Consider the alternative presentation below in table 8a for the 2010 annual report for the Bank of England, compared to the original in table 1b.

In table 8a, values are horizontally centred; labels are misaligned; labels are not aligned with headers. This all reduces the cohesive nature of the data – marking out each element as an individual item to be processed, rather than a single entity which can be quickly scanned. The figures are hard to compare not just between 2009 and 2010, but also from one row to the next, due to the non-alignment of the digits.

The big picture as well as the detail of the data is much better presented in table 8b where lines have been drawn to highlight the alignments in use.

The greater the number of different horizontal and vertical lines that can be drawn marking out the extents of the data contained, the harder it is to process.

9) Separate figure and ground

Contrasting the foreground and background of the table is important to allow the reader to process the data quickly. A common practice is to colour the rows or the colums, but choose poor colours to do this and the background starts to mix with the foreground reducing the separation between figure and ground.

Compare tables 9a and 9b below. Table 9a uses a relatively low contrast between the text of the foreground (figure) and the blues of the background (ground), whereas table 9b has very high contrast between the two making it much easier to read, because the eye is better able to seperate the important date.

The shading of rows or columns should be just enough as to guide the eye along a row or column and no more. Headers should be just different enough from the main body of the table content that they are distinguishable as headers, but not so different that they become the figure and start pushing the main data into the ground.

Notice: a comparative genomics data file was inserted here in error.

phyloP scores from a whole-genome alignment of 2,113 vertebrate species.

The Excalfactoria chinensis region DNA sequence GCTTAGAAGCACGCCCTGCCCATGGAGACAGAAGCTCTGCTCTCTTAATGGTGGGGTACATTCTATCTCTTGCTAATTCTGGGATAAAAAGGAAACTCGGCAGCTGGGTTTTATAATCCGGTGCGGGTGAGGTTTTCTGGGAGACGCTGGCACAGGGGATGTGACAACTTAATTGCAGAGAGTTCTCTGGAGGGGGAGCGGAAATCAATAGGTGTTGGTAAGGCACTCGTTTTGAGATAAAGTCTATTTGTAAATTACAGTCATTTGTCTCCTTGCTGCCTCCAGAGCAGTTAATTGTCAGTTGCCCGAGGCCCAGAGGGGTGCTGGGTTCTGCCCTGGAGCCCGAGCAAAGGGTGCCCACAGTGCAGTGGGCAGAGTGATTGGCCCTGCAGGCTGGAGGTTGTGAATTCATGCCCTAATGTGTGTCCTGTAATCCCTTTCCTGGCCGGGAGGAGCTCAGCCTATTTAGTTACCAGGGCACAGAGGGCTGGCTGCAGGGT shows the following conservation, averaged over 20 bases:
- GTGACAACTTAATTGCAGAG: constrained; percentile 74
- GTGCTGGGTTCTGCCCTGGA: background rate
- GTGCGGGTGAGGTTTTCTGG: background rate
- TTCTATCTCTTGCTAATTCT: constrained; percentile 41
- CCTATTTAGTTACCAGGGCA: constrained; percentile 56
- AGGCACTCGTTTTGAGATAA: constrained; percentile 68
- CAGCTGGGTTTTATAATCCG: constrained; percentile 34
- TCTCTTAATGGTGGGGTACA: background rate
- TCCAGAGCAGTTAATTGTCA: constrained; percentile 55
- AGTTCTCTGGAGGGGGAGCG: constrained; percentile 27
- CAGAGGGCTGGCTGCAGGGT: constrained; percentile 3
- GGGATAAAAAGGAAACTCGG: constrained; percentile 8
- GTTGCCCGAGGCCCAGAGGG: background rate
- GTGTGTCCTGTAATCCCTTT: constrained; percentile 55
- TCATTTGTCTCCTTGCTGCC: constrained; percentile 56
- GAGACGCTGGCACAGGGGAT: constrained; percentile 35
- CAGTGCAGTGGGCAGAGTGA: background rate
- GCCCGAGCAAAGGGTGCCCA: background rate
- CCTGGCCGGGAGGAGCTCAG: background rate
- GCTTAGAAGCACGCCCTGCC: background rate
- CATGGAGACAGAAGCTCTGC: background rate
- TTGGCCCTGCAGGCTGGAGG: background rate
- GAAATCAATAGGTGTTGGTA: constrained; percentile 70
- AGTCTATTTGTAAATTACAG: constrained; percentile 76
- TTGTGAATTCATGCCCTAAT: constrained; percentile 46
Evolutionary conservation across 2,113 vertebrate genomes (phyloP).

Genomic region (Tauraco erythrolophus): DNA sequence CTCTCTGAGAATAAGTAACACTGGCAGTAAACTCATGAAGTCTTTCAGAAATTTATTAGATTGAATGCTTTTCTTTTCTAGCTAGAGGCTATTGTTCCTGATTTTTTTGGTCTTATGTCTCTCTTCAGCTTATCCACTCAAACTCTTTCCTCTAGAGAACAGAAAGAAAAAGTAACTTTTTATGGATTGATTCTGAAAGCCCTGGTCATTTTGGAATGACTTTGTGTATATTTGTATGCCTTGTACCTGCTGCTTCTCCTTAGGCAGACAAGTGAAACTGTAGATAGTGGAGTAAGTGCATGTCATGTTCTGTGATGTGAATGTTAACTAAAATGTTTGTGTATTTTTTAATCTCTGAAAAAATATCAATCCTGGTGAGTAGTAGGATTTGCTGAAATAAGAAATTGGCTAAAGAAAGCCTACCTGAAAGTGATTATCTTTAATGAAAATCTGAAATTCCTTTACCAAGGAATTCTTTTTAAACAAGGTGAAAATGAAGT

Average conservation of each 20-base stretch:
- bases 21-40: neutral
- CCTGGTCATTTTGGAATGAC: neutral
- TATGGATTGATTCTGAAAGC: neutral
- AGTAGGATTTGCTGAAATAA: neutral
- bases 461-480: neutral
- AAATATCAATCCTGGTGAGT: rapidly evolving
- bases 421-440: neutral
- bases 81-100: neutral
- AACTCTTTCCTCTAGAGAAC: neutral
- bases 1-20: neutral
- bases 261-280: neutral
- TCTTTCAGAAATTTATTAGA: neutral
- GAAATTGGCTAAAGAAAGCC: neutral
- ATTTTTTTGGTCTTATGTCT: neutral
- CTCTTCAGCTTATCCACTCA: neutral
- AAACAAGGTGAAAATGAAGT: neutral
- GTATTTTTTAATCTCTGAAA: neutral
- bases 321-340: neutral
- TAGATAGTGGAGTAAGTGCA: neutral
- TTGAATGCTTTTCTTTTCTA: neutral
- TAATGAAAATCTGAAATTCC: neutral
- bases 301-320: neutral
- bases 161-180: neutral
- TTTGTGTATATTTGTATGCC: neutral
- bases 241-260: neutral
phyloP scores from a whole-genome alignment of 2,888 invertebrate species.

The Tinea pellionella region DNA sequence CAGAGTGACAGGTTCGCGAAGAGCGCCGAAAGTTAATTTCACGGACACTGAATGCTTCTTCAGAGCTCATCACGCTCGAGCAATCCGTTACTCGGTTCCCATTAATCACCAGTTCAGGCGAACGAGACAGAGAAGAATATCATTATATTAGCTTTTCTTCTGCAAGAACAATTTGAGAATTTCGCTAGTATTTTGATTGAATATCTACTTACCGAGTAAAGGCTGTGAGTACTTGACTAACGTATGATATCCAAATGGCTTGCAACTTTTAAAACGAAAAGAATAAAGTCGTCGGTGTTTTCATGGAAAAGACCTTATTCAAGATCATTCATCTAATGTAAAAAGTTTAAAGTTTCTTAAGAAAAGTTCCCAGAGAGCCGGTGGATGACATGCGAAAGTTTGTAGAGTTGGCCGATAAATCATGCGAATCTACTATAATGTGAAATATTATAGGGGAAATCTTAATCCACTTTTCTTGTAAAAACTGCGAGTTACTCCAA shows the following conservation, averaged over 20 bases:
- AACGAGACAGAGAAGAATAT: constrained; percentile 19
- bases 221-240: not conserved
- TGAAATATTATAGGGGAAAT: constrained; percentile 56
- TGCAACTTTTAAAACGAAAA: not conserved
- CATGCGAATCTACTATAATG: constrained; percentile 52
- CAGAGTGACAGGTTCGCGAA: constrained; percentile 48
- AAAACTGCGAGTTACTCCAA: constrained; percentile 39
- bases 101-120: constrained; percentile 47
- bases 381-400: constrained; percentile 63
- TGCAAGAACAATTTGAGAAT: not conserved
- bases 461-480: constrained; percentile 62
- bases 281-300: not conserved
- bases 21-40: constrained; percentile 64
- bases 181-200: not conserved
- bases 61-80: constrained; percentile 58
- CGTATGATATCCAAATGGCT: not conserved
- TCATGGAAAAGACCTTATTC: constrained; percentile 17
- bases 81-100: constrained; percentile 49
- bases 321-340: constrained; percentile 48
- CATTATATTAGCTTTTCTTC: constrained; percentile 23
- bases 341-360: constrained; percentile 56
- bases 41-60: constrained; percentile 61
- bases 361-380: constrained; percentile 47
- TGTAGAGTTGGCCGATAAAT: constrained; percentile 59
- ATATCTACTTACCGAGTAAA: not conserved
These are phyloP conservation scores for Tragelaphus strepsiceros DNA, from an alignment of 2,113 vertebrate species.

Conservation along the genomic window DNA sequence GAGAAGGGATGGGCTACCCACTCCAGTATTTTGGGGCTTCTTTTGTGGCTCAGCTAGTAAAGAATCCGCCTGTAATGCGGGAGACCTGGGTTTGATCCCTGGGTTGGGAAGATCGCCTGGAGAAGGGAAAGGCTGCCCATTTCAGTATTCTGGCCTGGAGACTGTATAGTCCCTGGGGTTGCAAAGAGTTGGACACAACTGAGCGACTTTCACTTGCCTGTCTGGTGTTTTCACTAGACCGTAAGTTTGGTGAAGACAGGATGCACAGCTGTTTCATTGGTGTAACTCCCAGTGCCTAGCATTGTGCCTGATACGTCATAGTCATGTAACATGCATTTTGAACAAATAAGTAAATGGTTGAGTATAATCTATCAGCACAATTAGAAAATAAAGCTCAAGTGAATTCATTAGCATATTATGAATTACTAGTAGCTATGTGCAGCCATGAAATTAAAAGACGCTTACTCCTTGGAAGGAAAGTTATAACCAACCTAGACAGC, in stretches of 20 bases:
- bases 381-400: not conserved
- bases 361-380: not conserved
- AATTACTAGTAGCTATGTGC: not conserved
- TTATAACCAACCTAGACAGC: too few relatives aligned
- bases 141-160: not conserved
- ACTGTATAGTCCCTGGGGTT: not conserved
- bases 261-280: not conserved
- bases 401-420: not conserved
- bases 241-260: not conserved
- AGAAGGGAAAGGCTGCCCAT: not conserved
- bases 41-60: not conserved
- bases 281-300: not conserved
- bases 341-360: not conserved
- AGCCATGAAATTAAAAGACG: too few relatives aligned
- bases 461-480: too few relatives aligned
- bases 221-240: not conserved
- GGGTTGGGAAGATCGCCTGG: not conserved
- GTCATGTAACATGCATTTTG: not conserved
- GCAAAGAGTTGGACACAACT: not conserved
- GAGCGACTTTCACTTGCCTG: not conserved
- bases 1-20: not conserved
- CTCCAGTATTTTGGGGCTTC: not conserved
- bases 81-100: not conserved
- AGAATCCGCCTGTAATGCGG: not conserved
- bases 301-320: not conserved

10) Reduce number of columns

In order not to make the user have to store and recall too much information, it is recommended not to have too many columns of information. For each column, the reader is going to have to remember the context of the column as they scan across the rows. Readers can scan quickly down a single row, but find it harder to scan across many columns to relate connected data. For this reason it is usually rows that are highlighted rather than columns – to guide the eye across.

At the time of writing the entry for Trafford on Wikipedia has a table of population growth from 1801 to 1991. (see table 10a below). It has two rows and 20 columns. It is next to impossible to make sense of this without the reader having to process the data and keep referring between the header and the value to see how it relates.

In table 10b, the exact same information is presented using more rows instead of columns and it is clear that the reader can much more quickly get an impression of trends by scaning down the columns. Extraordinary values are picked out much faster – for example, the population explosion that happened after the middle of the nineteenth century.

Also note how table 10b attempts to group the rows by century via discreet side decoration and slightly breaking each group away from the previous without interrupting the ability to scan the entire column.

11) Make comparison easy

In tables 10a and 10b we saw that the user can much more easily determine trends and compare numbers when they are in the same column – allowing for the eye to scan down the column very quickly in table 10b as compared with the great difficulty of comparing the same numbers in a long row as in table 10a.

And yet we see that in table 11a, below which has all table decoration removed, when we compare the 2009 and 2010 figures, this is done very easily when shown side by side, as compared to table 11b where 2010 figures are shown below 2009 figures.